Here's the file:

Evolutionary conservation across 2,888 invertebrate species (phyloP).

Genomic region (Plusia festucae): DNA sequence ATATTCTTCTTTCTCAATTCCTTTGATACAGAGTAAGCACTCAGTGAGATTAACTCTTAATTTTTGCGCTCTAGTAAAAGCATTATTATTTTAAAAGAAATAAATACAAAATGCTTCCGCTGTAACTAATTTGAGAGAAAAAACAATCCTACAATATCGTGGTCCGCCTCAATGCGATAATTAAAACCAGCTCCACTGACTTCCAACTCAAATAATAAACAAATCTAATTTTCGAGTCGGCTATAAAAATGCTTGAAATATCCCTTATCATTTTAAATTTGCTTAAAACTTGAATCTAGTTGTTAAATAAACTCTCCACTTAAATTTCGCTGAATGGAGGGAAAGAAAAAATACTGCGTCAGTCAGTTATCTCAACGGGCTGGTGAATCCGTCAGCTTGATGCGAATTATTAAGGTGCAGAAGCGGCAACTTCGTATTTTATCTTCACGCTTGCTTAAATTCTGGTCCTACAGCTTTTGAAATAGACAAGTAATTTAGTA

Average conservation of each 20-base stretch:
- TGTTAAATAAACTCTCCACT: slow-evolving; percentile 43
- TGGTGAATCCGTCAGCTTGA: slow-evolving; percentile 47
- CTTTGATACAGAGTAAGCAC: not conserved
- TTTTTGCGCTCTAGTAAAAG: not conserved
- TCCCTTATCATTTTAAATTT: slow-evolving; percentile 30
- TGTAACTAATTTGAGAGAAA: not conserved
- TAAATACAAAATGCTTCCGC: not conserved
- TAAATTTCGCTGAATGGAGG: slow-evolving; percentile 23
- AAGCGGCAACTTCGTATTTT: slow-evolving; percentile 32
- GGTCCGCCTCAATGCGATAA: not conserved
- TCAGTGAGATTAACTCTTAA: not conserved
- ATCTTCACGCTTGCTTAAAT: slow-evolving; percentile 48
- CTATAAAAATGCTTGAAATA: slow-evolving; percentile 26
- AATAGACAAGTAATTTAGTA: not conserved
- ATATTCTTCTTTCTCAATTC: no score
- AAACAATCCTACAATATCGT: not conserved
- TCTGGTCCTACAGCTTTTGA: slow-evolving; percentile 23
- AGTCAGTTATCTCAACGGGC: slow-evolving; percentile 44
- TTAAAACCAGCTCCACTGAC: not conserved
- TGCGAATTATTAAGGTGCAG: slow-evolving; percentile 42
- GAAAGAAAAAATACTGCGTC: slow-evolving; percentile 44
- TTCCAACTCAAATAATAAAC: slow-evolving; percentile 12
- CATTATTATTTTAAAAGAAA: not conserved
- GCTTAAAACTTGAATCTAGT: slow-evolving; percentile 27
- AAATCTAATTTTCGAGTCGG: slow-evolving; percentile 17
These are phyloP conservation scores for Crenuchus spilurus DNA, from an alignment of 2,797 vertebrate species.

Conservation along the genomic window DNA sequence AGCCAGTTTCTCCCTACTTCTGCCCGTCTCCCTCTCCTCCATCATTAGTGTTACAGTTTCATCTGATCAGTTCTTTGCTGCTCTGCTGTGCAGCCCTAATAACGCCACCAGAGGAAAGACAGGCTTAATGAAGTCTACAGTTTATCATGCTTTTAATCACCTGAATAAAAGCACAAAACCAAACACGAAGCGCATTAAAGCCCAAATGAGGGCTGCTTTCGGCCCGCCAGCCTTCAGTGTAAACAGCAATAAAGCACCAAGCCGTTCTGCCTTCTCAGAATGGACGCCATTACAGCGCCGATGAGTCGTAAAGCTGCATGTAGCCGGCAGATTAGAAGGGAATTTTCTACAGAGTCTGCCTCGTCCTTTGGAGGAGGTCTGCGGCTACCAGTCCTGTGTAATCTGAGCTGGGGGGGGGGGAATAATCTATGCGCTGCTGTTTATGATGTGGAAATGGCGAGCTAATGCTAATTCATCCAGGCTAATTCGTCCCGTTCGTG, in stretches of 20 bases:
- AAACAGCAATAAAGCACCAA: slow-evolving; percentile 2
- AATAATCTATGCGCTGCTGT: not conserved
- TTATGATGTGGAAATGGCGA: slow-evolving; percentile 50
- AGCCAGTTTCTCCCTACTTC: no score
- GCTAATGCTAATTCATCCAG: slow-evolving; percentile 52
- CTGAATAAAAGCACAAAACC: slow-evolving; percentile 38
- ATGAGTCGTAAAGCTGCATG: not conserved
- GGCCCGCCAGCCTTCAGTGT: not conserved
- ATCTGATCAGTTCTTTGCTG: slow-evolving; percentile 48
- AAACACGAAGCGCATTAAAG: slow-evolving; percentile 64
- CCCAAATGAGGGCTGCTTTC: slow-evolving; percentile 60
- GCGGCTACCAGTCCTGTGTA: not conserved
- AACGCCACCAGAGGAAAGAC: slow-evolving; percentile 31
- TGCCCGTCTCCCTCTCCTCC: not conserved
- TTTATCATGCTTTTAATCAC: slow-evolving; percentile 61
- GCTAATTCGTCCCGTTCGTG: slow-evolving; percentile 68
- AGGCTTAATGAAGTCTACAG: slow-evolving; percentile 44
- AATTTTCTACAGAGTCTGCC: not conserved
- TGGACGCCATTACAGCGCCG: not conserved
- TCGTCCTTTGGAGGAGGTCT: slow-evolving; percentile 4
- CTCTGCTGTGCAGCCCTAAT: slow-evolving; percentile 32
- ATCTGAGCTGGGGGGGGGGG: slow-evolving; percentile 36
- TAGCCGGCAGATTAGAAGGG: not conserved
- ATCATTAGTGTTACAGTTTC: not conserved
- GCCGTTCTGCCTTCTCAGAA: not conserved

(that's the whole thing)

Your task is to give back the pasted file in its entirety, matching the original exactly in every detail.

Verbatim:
Evolutionary conservation across 2,888 invertebrate species (phyloP).

Genomic region (Plusia festucae): DNA sequence ATATTCTTCTTTCTCAATTCCTTTGATACAGAGTAAGCACTCAGTGAGATTAACTCTTAATTTTTGCGCTCTAGTAAAAGCATTATTATTTTAAAAGAAATAAATACAAAATGCTTCCGCTGTAACTAATTTGAGAGAAAAAACAATCCTACAATATCGTGGTCCGCCTCAATGCGATAATTAAAACCAGCTCCACTGACTTCCAACTCAAATAATAAACAAATCTAATTTTCGAGTCGGCTATAAAAATGCTTGAAATATCCCTTATCATTTTAAATTTGCTTAAAACTTGAATCTAGTTGTTAAATAAACTCTCCACTTAAATTTCGCTGAATGGAGGGAAAGAAAAAATACTGCGTCAGTCAGTTATCTCAACGGGCTGGTGAATCCGTCAGCTTGATGCGAATTATTAAGGTGCAGAAGCGGCAACTTCGTATTTTATCTTCACGCTTGCTTAAATTCTGGTCCTACAGCTTTTGAAATAGACAAGTAATTTAGTA

Average conservation of each 20-base stretch:
- TGTTAAATAAACTCTCCACT: slow-evolving; percentile 43
- TGGTGAATCCGTCAGCTTGA: slow-evolving; percentile 47
- CTTTGATACAGAGTAAGCAC: not conserved
- TTTTTGCGCTCTAGTAAAAG: not conserved
- TCCCTTATCATTTTAAATTT: slow-evolving; percentile 30
- TGTAACTAATTTGAGAGAAA: not conserved
- TAAATACAAAATGCTTCCGC: not conserved
- TAAATTTCGCTGAATGGAGG: slow-evolving; percentile 23
- AAGCGGCAACTTCGTATTTT: slow-evolving; percentile 32
- GGTCCGCCTCAATGCGATAA: not conserved
- TCAGTGAGATTAACTCTTAA: not conserved
- ATCTTCACGCTTGCTTAAAT: slow-evolving; percentile 48
- CTATAAAAATGCTTGAAATA: slow-evolving; percentile 26
- AATAGACAAGTAATTTAGTA: not conserved
- ATATTCTTCTTTCTCAATTC: no score
- AAACAATCCTACAATATCGT: not conserved
- TCTGGTCCTACAGCTTTTGA: slow-evolving; percentile 23
- AGTCAGTTATCTCAACGGGC: slow-evolving; percentile 44
- TTAAAACCAGCTCCACTGAC: not conserved
- TGCGAATTATTAAGGTGCAG: slow-evolving; percentile 42
- GAAAGAAAAAATACTGCGTC: slow-evolving; percentile 44
- TTCCAACTCAAATAATAAAC: slow-evolving; percentile 12
- CATTATTATTTTAAAAGAAA: not conserved
- GCTTAAAACTTGAATCTAGT: slow-evolving; percentile 27
- AAATCTAATTTTCGAGTCGG: slow-evolving; percentile 17
These are phyloP conservation scores for Crenuchus spilurus DNA, from an alignment of 2,797 vertebrate species.

Conservation along the genomic window DNA sequence AGCCAGTTTCTCCCTACTTCTGCCCGTCTCCCTCTCCTCCATCATTAGTGTTACAGTTTCATCTGATCAGTTCTTTGCTGCTCTGCTGTGCAGCCCTAATAACGCCACCAGAGGAAAGACAGGCTTAATGAAGTCTACAGTTTATCATGCTTTTAATCACCTGAATAAAAGCACAAAACCAAACACGAAGCGCATTAAAGCCCAAATGAGGGCTGCTTTCGGCCCGCCAGCCTTCAGTGTAAACAGCAATAAAGCACCAAGCCGTTCTGCCTTCTCAGAATGGACGCCATTACAGCGCCGATGAGTCGTAAAGCTGCATGTAGCCGGCAGATTAGAAGGGAATTTTCTACAGAGTCTGCCTCGTCCTTTGGAGGAGGTCTGCGGCTACCAGTCCTGTGTAATCTGAGCTGGGGGGGGGGGAATAATCTATGCGCTGCTGTTTATGATGTGGAAATGGCGAGCTAATGCTAATTCATCCAGGCTAATTCGTCCCGTTCGTG, in stretches of 20 bases:
- AAACAGCAATAAAGCACCAA: slow-evolving; percentile 2
- AATAATCTATGCGCTGCTGT: not conserved
- TTATGATGTGGAAATGGCGA: slow-evolving; percentile 50
- AGCCAGTTTCTCCCTACTTC: no score
- GCTAATGCTAATTCATCCAG: slow-evolving; percentile 52
- CTGAATAAAAGCACAAAACC: slow-evolving; percentile 38
- ATGAGTCGTAAAGCTGCATG: not conserved
- GGCCCGCCAGCCTTCAGTGT: not conserved
- ATCTGATCAGTTCTTTGCTG: slow-evolving; percentile 48
- AAACACGAAGCGCATTAAAG: slow-evolving; percentile 64
- CCCAAATGAGGGCTGCTTTC: slow-evolving; percentile 60
- GCGGCTACCAGTCCTGTGTA: not conserved
- AACGCCACCAGAGGAAAGAC: slow-evolving; percentile 31
- TGCCCGTCTCCCTCTCCTCC: not conserved
- TTTATCATGCTTTTAATCAC: slow-evolving; percentile 61
- GCTAATTCGTCCCGTTCGTG: slow-evolving; percentile 68
- AGGCTTAATGAAGTCTACAG: slow-evolving; percentile 44
- AATTTTCTACAGAGTCTGCC: not conserved
- TGGACGCCATTACAGCGCCG: not conserved
- TCGTCCTTTGGAGGAGGTCT: slow-evolving; percentile 4
- CTCTGCTGTGCAGCCCTAAT: slow-evolving; percentile 32
- ATCTGAGCTGGGGGGGGGGG: slow-evolving; percentile 36
- TAGCCGGCAGATTAGAAGGG: not conserved
- ATCATTAGTGTTACAGTTTC: not conserved
- GCCGTTCTGCCTTCTCAGAA: not conserved